Jan 20th, 2015
Jan 20th, 2015 / Nicki Chick
Make your office a stress-free zone!
It’s not just about decluttering and sorting your inbox – its also advisable to move! Ruth Harrison from Six Physio Harley St offers these words of wisdom to Health & Fitness Magazine.
16th Jan 2015
How can you avoid the health pitfall?
‘The best thing to do to break the negative effects of sitting is to get up and move every so often,’ recommends Ruth
Take part of your lunch break to go for a walk for 20 minutes. This will get the muscles working and circulation flowing. If this isn’t possible, then walk to the toilet, water cooler or to see someone in the office on another floor.’ Every little helps.
Unfortunately, data shows that one in five of us are working through our lunch break every day. And when we do manage to take a break, only half of us go outside. ‘I would definitely encourage people to take a break during the day,’ adds Noble. ‘Sitting for long periods of time affects the muscles around your joints – if you’re sitting down, your hip flexors become much tighter and your glutes become very weak – and that’s when people start to pick up injuries.’ Struggling to get away from your desk? When you can’t escape the office, boost your body with this (subtle) desk-based workout from Six Physio.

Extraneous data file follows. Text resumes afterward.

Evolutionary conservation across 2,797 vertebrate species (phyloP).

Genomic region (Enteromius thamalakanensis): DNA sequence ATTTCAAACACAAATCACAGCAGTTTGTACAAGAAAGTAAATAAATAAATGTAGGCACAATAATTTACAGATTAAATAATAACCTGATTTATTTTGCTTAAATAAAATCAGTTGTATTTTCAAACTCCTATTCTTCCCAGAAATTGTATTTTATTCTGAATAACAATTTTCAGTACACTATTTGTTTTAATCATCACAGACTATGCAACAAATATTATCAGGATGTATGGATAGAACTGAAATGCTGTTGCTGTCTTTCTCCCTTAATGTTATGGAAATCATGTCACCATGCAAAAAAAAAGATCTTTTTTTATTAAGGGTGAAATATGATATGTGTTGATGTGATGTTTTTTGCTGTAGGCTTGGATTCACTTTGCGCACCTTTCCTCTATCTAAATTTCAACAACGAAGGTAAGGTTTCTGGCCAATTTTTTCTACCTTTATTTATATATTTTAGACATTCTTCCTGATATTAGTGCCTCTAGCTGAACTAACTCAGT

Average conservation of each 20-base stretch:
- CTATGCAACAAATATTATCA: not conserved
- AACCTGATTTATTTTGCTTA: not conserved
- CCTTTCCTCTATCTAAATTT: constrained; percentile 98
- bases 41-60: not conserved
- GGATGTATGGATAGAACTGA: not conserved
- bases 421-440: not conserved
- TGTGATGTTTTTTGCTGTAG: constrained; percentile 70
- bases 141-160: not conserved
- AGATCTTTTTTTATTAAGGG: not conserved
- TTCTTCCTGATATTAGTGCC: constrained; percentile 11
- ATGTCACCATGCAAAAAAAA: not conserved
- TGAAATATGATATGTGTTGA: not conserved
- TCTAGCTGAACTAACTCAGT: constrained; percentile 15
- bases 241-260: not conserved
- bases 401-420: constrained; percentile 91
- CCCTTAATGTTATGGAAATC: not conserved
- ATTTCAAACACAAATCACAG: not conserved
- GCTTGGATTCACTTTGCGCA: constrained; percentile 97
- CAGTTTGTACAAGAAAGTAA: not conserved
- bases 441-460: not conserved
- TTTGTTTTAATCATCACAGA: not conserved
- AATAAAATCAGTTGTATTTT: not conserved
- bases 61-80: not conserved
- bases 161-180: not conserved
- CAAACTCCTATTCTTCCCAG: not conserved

Standing up from the chair is standard movement that we do all the time. Do it repeatedly for a couple of minutes to really fire up the major muscle groups of your legs, glutes and quads.
Shoulder movements will release built-up tension in your neck and shoulders, whict-i results from poor posture. Slowly lift and lower your shoulders 1 0 times. Then move them in a circular motion, forward and then backward, 10 times. Finish with your shoulders relaxed down and back, and focus on creating a space at the front of your chest between the collarbones.
Once your shoulders are relaxed, gently stretch the muscles at the side of your neck by tilting one ear to the same shoulder and lhen nodding your head slightly forward. Hold this for 30 seconds, then repeat on the other side.
Finally, lengthen your spine. To do this, sit your bottom back in your chair, then think about lengthening the crown of your head up to the ceiling. This will correct some of the ‘kinks’ that develop in your posture as you tire and sink into the chair. Take 1 O slow, deep breaths in this position. This will oxygenate your tissues and relax your nervous system.